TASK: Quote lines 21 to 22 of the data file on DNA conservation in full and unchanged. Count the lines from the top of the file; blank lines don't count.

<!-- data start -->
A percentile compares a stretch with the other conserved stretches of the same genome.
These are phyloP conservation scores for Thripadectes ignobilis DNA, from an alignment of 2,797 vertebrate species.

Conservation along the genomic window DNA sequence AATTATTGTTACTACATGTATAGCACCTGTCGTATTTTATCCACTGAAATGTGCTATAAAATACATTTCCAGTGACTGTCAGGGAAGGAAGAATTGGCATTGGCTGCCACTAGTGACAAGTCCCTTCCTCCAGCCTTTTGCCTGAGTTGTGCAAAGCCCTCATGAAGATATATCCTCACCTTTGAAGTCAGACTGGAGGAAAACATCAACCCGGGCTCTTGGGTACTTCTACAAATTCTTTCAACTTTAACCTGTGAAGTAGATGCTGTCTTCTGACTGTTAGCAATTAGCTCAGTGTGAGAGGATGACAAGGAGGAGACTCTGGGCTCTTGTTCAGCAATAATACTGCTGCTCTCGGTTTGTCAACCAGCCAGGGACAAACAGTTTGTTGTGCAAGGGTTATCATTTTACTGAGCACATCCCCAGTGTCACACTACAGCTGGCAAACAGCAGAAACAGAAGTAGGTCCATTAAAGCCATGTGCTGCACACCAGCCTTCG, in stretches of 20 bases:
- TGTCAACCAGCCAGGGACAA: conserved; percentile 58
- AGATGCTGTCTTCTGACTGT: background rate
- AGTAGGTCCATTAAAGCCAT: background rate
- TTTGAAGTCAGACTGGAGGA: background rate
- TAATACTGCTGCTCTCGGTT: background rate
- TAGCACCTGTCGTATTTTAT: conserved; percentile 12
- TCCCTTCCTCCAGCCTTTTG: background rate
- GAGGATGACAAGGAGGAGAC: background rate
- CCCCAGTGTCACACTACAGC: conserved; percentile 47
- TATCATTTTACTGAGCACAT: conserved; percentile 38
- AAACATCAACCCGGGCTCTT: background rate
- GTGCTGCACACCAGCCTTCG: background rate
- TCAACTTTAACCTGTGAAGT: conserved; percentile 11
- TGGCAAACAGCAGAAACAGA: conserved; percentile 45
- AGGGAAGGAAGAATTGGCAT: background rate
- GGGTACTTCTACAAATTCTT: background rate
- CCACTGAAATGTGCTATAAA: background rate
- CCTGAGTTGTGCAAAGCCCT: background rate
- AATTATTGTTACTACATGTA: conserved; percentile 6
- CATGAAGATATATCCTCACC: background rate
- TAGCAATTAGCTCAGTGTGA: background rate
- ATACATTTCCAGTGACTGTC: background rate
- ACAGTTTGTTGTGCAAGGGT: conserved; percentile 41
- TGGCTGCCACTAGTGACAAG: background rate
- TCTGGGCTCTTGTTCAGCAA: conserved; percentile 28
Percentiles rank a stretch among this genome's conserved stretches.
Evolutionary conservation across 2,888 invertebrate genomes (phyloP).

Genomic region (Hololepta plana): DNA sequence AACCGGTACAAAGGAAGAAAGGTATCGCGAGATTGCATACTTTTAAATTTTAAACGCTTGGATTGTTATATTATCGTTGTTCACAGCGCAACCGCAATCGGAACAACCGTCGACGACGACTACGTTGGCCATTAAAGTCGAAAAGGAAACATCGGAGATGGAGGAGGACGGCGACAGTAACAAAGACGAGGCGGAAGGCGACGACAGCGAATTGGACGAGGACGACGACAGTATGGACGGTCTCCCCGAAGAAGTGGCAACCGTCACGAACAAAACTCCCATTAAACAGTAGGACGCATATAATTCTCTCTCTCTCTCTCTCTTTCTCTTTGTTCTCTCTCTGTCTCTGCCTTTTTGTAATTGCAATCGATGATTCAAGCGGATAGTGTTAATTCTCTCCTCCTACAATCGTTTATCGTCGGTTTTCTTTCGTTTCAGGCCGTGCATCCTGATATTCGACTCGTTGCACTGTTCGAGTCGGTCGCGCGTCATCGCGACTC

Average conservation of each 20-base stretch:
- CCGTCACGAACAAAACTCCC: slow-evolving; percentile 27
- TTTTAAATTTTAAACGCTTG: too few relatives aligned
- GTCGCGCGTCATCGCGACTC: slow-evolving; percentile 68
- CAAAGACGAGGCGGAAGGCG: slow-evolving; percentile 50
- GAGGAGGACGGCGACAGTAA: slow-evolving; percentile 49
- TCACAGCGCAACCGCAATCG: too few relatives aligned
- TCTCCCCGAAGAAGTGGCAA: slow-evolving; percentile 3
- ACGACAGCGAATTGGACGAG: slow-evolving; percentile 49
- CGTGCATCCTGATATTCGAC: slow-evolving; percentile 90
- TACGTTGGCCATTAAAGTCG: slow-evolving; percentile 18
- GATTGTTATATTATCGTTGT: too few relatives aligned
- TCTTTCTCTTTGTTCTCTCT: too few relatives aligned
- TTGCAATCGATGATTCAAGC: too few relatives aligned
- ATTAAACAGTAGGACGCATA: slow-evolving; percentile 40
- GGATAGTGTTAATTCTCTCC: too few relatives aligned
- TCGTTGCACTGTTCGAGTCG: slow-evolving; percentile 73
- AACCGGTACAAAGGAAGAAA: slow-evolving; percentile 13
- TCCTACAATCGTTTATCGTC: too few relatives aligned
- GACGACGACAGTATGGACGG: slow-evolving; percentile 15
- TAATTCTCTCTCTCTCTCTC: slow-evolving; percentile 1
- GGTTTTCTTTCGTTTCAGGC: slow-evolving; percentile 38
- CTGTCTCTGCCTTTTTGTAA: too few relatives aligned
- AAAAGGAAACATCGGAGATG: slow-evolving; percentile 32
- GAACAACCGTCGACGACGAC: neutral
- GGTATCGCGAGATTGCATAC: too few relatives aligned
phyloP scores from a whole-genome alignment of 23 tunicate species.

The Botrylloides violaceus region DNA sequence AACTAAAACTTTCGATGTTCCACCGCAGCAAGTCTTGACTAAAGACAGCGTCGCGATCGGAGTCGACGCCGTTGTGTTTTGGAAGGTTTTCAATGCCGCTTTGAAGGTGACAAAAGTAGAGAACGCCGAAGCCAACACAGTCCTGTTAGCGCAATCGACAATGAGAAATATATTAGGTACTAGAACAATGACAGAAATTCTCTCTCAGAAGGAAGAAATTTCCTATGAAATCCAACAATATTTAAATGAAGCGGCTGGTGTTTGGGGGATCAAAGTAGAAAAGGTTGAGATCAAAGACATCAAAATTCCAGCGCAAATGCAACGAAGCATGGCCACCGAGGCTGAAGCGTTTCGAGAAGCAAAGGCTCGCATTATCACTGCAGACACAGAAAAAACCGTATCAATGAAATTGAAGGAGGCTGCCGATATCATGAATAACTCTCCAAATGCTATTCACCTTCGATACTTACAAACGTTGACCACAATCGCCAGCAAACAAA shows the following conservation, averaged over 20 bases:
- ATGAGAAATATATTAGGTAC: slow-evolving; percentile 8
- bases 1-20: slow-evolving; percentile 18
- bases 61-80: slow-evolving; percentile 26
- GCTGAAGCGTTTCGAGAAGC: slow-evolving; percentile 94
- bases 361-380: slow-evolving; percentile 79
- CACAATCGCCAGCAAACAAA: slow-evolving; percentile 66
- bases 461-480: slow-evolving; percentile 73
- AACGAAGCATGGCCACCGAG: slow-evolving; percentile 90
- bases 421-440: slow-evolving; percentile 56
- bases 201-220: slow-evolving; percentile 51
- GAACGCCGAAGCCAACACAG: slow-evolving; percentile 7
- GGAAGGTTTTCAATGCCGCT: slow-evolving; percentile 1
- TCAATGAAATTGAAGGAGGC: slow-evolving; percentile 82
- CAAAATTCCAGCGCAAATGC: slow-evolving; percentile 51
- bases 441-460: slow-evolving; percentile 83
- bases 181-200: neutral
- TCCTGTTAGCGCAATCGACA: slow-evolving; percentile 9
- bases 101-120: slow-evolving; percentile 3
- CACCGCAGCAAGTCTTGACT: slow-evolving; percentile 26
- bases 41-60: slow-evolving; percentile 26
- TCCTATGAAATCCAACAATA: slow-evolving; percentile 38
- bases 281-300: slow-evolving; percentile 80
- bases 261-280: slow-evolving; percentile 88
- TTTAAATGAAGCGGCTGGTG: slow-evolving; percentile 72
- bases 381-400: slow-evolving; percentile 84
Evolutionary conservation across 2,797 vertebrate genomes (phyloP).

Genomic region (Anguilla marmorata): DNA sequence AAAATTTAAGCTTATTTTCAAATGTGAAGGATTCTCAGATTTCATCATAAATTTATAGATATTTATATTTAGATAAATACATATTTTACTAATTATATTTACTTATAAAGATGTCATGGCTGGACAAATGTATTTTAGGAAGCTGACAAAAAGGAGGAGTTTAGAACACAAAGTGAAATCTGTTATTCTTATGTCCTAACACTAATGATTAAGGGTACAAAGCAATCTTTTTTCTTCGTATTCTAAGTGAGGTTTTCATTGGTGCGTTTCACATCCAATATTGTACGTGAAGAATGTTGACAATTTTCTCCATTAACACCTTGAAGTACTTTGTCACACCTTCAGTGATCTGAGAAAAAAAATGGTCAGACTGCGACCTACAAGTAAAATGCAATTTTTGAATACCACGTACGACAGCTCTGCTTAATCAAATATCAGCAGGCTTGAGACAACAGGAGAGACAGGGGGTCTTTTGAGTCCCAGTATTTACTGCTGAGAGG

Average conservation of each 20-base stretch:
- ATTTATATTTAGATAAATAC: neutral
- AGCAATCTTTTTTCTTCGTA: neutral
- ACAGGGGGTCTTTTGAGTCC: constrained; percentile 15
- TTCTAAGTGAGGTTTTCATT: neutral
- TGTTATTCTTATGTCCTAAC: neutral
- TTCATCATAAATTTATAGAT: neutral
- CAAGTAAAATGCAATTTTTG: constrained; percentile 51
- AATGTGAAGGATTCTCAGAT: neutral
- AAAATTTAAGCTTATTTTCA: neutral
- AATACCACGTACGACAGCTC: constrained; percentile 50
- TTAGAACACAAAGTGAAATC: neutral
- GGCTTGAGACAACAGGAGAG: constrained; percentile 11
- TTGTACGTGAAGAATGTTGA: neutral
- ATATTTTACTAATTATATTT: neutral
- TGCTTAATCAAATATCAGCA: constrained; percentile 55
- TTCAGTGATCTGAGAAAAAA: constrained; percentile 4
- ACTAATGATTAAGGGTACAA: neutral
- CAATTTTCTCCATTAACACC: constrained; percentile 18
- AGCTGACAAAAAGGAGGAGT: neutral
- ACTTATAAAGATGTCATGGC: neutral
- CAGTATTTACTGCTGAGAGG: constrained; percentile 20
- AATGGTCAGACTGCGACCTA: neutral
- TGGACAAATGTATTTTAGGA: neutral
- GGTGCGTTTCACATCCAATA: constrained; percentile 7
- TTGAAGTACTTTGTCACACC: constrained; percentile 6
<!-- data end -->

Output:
- CCTGAGTTGTGCAAAGCCCT: background rate
- AATTATTGTTACTACATGTA: conserved; percentile 6